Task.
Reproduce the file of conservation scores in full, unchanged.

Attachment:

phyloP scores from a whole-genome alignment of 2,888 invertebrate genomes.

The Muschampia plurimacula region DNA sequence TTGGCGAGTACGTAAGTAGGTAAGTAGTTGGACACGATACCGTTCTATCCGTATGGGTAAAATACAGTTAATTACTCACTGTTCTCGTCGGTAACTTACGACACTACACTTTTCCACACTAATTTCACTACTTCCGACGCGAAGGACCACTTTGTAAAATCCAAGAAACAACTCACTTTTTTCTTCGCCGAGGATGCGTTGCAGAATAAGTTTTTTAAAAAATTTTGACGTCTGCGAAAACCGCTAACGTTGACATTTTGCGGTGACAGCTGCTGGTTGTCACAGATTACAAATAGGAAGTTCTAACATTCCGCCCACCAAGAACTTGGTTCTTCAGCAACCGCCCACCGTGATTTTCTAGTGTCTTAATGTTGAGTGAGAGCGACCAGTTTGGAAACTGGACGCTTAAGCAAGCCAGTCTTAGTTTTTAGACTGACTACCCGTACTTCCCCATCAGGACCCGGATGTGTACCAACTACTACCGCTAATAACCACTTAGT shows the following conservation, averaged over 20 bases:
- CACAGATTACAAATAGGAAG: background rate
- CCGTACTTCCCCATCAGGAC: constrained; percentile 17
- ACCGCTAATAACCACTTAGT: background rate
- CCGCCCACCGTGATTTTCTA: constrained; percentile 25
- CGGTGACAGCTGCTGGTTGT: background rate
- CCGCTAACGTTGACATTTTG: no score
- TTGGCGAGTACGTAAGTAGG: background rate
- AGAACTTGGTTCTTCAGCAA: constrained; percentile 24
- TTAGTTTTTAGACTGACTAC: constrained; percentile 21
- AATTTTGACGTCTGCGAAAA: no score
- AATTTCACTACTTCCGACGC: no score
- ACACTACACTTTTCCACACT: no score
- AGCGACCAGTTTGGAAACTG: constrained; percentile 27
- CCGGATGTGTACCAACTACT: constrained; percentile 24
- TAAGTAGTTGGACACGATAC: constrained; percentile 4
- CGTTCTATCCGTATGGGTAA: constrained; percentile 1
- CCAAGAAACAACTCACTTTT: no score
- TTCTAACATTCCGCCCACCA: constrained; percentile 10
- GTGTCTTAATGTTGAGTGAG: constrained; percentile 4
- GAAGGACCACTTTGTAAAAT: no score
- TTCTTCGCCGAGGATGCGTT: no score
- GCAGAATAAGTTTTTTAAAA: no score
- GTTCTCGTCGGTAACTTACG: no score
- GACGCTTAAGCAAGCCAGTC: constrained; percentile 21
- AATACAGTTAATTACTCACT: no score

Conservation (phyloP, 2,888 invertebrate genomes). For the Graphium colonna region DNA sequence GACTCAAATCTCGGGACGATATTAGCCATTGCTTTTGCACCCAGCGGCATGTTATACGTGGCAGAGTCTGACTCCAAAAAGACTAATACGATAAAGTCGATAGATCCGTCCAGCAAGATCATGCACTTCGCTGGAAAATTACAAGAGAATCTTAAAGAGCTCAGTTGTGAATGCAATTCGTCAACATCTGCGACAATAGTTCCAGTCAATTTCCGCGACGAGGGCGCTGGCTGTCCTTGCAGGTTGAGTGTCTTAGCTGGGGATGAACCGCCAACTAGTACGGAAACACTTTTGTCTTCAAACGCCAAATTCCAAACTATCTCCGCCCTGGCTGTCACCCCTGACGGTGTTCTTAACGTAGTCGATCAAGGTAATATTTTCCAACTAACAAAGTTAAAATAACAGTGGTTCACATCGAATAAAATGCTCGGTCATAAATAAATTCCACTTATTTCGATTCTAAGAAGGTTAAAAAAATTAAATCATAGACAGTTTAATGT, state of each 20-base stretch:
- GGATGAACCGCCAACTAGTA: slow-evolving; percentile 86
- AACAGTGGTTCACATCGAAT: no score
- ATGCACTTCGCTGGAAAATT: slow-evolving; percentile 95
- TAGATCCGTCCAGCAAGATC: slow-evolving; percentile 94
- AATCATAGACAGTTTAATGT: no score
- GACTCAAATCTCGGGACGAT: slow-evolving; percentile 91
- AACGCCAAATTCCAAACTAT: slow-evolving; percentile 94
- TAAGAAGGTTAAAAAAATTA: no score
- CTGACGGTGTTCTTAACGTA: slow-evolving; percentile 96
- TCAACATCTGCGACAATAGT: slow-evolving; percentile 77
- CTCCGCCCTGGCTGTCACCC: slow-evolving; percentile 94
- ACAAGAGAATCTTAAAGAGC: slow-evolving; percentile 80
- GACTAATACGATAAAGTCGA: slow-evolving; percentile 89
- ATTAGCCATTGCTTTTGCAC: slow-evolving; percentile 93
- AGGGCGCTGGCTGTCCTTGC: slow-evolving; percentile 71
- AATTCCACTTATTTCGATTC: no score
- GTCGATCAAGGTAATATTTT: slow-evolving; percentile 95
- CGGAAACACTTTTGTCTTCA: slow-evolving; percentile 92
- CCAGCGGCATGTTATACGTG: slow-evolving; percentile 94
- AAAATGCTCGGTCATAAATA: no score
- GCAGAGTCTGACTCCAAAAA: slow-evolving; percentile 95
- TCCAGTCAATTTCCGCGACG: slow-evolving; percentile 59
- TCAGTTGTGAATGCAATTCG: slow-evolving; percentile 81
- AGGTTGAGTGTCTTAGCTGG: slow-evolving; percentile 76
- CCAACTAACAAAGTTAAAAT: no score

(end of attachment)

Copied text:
phyloP scores from a whole-genome alignment of 2,888 invertebrate genomes.

The Muschampia plurimacula region DNA sequence TTGGCGAGTACGTAAGTAGGTAAGTAGTTGGACACGATACCGTTCTATCCGTATGGGTAAAATACAGTTAATTACTCACTGTTCTCGTCGGTAACTTACGACACTACACTTTTCCACACTAATTTCACTACTTCCGACGCGAAGGACCACTTTGTAAAATCCAAGAAACAACTCACTTTTTTCTTCGCCGAGGATGCGTTGCAGAATAAGTTTTTTAAAAAATTTTGACGTCTGCGAAAACCGCTAACGTTGACATTTTGCGGTGACAGCTGCTGGTTGTCACAGATTACAAATAGGAAGTTCTAACATTCCGCCCACCAAGAACTTGGTTCTTCAGCAACCGCCCACCGTGATTTTCTAGTGTCTTAATGTTGAGTGAGAGCGACCAGTTTGGAAACTGGACGCTTAAGCAAGCCAGTCTTAGTTTTTAGACTGACTACCCGTACTTCCCCATCAGGACCCGGATGTGTACCAACTACTACCGCTAATAACCACTTAGT shows the following conservation, averaged over 20 bases:
- CACAGATTACAAATAGGAAG: background rate
- CCGTACTTCCCCATCAGGAC: constrained; percentile 17
- ACCGCTAATAACCACTTAGT: background rate
- CCGCCCACCGTGATTTTCTA: constrained; percentile 25
- CGGTGACAGCTGCTGGTTGT: background rate
- CCGCTAACGTTGACATTTTG: no score
- TTGGCGAGTACGTAAGTAGG: background rate
- AGAACTTGGTTCTTCAGCAA: constrained; percentile 24
- TTAGTTTTTAGACTGACTAC: constrained; percentile 21
- AATTTTGACGTCTGCGAAAA: no score
- AATTTCACTACTTCCGACGC: no score
- ACACTACACTTTTCCACACT: no score
- AGCGACCAGTTTGGAAACTG: constrained; percentile 27
- CCGGATGTGTACCAACTACT: constrained; percentile 24
- TAAGTAGTTGGACACGATAC: constrained; percentile 4
- CGTTCTATCCGTATGGGTAA: constrained; percentile 1
- CCAAGAAACAACTCACTTTT: no score
- TTCTAACATTCCGCCCACCA: constrained; percentile 10
- GTGTCTTAATGTTGAGTGAG: constrained; percentile 4
- GAAGGACCACTTTGTAAAAT: no score
- TTCTTCGCCGAGGATGCGTT: no score
- GCAGAATAAGTTTTTTAAAA: no score
- GTTCTCGTCGGTAACTTACG: no score
- GACGCTTAAGCAAGCCAGTC: constrained; percentile 21
- AATACAGTTAATTACTCACT: no score

Conservation (phyloP, 2,888 invertebrate genomes). For the Graphium colonna region DNA sequence GACTCAAATCTCGGGACGATATTAGCCATTGCTTTTGCACCCAGCGGCATGTTATACGTGGCAGAGTCTGACTCCAAAAAGACTAATACGATAAAGTCGATAGATCCGTCCAGCAAGATCATGCACTTCGCTGGAAAATTACAAGAGAATCTTAAAGAGCTCAGTTGTGAATGCAATTCGTCAACATCTGCGACAATAGTTCCAGTCAATTTCCGCGACGAGGGCGCTGGCTGTCCTTGCAGGTTGAGTGTCTTAGCTGGGGATGAACCGCCAACTAGTACGGAAACACTTTTGTCTTCAAACGCCAAATTCCAAACTATCTCCGCCCTGGCTGTCACCCCTGACGGTGTTCTTAACGTAGTCGATCAAGGTAATATTTTCCAACTAACAAAGTTAAAATAACAGTGGTTCACATCGAATAAAATGCTCGGTCATAAATAAATTCCACTTATTTCGATTCTAAGAAGGTTAAAAAAATTAAATCATAGACAGTTTAATGT, state of each 20-base stretch:
- GGATGAACCGCCAACTAGTA: slow-evolving; percentile 86
- AACAGTGGTTCACATCGAAT: no score
- ATGCACTTCGCTGGAAAATT: slow-evolving; percentile 95
- TAGATCCGTCCAGCAAGATC: slow-evolving; percentile 94
- AATCATAGACAGTTTAATGT: no score
- GACTCAAATCTCGGGACGAT: slow-evolving; percentile 91
- AACGCCAAATTCCAAACTAT: slow-evolving; percentile 94
- TAAGAAGGTTAAAAAAATTA: no score
- CTGACGGTGTTCTTAACGTA: slow-evolving; percentile 96
- TCAACATCTGCGACAATAGT: slow-evolving; percentile 77
- CTCCGCCCTGGCTGTCACCC: slow-evolving; percentile 94
- ACAAGAGAATCTTAAAGAGC: slow-evolving; percentile 80
- GACTAATACGATAAAGTCGA: slow-evolving; percentile 89
- ATTAGCCATTGCTTTTGCAC: slow-evolving; percentile 93
- AGGGCGCTGGCTGTCCTTGC: slow-evolving; percentile 71
- AATTCCACTTATTTCGATTC: no score
- GTCGATCAAGGTAATATTTT: slow-evolving; percentile 95
- CGGAAACACTTTTGTCTTCA: slow-evolving; percentile 92
- CCAGCGGCATGTTATACGTG: slow-evolving; percentile 94
- AAAATGCTCGGTCATAAATA: no score
- GCAGAGTCTGACTCCAAAAA: slow-evolving; percentile 95
- TCCAGTCAATTTCCGCGACG: slow-evolving; percentile 59
- TCAGTTGTGAATGCAATTCG: slow-evolving; percentile 81
- AGGTTGAGTGTCTTAGCTGG: slow-evolving; percentile 76
- CCAACTAACAAAGTTAAAAT: no score